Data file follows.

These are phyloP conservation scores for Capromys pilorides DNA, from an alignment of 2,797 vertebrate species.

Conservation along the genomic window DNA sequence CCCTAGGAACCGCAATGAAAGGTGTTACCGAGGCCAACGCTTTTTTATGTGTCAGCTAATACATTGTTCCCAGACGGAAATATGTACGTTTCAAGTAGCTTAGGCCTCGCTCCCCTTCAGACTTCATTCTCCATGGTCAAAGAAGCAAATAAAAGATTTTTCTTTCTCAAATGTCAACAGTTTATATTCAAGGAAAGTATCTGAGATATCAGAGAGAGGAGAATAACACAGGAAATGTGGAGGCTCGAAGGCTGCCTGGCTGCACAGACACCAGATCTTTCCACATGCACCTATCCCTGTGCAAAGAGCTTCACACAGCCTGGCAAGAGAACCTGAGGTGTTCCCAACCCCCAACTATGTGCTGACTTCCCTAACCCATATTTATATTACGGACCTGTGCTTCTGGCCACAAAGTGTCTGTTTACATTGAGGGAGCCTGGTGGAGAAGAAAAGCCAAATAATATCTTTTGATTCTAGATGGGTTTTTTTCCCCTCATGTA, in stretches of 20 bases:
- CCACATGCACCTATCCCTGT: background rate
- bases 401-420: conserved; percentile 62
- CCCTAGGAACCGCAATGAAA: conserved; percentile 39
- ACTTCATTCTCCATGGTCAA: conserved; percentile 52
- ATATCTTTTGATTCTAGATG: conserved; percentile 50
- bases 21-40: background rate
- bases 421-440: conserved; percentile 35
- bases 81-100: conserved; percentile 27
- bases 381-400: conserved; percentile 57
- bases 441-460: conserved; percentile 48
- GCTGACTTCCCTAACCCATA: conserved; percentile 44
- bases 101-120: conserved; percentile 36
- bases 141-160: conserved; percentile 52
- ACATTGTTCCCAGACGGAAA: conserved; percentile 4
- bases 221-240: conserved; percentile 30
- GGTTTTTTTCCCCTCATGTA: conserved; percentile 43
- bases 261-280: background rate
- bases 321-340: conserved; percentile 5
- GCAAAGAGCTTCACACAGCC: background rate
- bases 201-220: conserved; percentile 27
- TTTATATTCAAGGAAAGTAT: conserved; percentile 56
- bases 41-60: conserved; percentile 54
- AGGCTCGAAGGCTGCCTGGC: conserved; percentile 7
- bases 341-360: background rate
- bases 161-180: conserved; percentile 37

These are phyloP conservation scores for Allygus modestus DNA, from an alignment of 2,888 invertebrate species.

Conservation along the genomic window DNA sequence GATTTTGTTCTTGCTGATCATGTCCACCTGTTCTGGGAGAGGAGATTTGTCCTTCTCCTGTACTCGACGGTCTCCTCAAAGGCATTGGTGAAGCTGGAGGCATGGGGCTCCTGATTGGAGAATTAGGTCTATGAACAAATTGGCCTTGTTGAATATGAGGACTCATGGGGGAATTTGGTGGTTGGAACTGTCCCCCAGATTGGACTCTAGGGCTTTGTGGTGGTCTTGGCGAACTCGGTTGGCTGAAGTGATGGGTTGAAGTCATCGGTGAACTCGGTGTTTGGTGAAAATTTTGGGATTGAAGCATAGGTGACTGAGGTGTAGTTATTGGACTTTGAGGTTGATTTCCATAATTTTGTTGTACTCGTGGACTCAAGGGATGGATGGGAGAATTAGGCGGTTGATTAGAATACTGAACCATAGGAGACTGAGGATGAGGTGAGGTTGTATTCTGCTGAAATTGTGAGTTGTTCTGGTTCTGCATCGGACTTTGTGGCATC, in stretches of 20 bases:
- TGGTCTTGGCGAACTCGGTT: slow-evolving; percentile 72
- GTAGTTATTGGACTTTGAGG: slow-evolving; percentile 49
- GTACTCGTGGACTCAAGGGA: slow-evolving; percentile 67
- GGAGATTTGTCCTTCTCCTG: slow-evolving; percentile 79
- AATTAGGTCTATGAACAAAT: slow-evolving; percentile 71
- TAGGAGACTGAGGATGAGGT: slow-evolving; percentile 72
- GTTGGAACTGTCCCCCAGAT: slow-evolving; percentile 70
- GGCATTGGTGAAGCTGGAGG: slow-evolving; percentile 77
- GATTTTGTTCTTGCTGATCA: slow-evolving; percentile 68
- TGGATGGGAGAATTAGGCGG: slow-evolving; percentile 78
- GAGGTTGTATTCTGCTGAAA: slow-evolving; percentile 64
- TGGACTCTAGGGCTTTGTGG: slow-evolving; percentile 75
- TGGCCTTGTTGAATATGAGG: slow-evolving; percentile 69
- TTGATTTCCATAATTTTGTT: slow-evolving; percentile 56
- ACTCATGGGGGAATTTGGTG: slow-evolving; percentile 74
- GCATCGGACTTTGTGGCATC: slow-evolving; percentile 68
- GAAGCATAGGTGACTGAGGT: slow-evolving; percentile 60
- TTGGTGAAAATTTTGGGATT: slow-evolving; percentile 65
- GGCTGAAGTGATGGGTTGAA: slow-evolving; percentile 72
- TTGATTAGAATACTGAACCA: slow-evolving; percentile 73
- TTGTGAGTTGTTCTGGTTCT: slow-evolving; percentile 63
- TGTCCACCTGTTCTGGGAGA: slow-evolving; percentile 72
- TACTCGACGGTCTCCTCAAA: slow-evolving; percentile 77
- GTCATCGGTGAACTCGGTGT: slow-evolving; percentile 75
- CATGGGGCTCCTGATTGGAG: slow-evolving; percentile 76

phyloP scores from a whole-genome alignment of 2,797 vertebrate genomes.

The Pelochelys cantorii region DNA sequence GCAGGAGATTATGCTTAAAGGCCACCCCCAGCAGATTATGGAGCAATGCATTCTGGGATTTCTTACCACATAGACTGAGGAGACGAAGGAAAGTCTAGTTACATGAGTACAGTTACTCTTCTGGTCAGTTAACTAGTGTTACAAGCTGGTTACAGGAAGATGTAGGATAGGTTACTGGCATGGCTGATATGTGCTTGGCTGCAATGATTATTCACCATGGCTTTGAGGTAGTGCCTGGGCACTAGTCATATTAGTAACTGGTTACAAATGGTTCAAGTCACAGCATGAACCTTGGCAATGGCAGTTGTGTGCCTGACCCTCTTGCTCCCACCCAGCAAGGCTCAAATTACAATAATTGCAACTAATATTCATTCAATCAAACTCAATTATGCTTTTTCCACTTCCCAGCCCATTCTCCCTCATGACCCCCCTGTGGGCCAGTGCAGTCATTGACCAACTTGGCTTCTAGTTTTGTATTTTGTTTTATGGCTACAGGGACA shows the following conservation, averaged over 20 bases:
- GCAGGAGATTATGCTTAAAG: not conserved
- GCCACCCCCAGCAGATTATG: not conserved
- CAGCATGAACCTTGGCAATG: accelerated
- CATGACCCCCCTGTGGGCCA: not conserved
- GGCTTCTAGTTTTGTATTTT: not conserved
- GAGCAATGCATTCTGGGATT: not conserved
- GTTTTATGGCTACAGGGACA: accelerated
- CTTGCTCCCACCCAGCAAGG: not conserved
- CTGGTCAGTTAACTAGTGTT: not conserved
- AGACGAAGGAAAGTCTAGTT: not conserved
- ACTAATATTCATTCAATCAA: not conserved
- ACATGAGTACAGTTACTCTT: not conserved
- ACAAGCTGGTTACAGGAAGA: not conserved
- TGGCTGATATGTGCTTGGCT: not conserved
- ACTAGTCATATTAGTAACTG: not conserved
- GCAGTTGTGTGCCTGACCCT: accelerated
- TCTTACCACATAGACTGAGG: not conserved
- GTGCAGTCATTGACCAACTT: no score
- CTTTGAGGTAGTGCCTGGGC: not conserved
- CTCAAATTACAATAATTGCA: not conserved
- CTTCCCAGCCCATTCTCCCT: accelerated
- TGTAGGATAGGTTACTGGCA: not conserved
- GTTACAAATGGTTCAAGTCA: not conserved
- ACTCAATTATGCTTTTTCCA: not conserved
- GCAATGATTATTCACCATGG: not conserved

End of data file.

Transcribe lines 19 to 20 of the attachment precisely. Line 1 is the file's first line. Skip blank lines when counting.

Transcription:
- bases 261-280: background rate
- bases 321-340: conserved; percentile 5